Hong Kong Court’s first consideration of PRC law governed debt in sanctioning a scheme of arrangement: Gibbs Rule revisited
Delivering the first known judgment of its kind, Mr. Justice Harris in In Re China Lumena New Materials Corp. considered sanctioning a scheme of arrangement where a significant part of the debt was not governed by Hong Kong law, thus raising the spectre of the Gibbs Rule once again. The written judgment followed hot on the heels of the ex tempore judgment of Justice Kawaley in the Grand Court when sanctioning its parallel scheme of arrangement in the Cayman Islands.
Concluding that the usual well-established principles for sanctioning a scheme were satisfied, the only matter that required further consideration was that the scheme purported to compromise debt governed by PRC law (approximately 42 per cent). This invoked deliberation of the Gibbs Rule, which is followed in Hong Kong and provides that a foreign composition does not discharge a debt unless it is discharged under the law governing the debt. Mr. Justice Harris was clear that this does not impact on the Court’s jurisdiction to sanction a scheme, but is relevant to the exercise of its discretion to do so. The existence of the foreign law governed debt called into question the utility of the scheme, there currently being no clear mechanism for the recognition of a Hong Kong scheme of arrangement in the PRC. The Court will not sanction a scheme which has no, or limited utility.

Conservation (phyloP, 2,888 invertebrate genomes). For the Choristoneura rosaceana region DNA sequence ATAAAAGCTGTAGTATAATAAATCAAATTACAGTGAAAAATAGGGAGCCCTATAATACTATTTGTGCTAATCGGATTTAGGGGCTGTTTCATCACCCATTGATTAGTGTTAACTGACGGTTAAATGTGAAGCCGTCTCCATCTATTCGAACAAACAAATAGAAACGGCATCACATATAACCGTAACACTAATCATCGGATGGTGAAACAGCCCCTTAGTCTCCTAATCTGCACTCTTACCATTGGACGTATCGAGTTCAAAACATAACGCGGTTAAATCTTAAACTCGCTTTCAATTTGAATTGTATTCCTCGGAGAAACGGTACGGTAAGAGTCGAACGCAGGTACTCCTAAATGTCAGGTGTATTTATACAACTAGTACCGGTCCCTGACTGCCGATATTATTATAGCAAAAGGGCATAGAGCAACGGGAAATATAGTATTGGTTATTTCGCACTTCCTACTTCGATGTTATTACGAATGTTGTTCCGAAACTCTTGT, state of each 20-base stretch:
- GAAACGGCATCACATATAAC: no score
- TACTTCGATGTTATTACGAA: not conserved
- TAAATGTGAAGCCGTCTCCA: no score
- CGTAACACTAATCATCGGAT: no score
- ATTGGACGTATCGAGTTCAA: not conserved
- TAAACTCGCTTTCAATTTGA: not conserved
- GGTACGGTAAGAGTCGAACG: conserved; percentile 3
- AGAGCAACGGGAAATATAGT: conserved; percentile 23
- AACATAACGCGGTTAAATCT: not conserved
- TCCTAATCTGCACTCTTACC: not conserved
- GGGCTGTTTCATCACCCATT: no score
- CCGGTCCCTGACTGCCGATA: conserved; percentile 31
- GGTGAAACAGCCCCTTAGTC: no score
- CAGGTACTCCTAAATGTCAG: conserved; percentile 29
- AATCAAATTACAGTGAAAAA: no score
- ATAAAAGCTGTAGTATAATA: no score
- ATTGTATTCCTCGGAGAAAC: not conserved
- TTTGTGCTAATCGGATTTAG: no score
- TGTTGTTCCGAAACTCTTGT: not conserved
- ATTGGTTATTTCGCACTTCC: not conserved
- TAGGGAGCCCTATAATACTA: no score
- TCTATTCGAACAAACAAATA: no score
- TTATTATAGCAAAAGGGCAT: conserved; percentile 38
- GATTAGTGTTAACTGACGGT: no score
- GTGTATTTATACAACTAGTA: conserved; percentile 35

Confirming that in assessing this, the Court would take a robust and practical approach. Mr. Justice Harris concluded that the scheme did have utility. Of note is the indication that whilst the Court found that the PRC creditor had submitted to the jurisdiction of the Hong Kong Court (which is an exception to the Gibbs Rule) by reason of its Hong Kong branch voting in favour of the scheme in respect of its Hong Kong law governed debt, the Court would have sanctioned the scheme in any event.
The guiding principle is that the Court should not act in vain. Worldwide effectiveness or worldwide certainty was not however required; instead the focus should be on the jurisdictions in which there are substantial assets or in which creditors might make claims. In this case, the PRC creditor had indicated its support for the scheme despite not voting for logistical difficulties and there was no reason to suppose it would seek to enforce its debt outside the scheme. The scheme should accordingly serve its purpose, does have utility and should be sanctioned.
As noted by Mr. Justice Harris, the case is of particular significance, being the first recorded case of a scheme purporting to compromise PRC law governed debt in Hong Kong.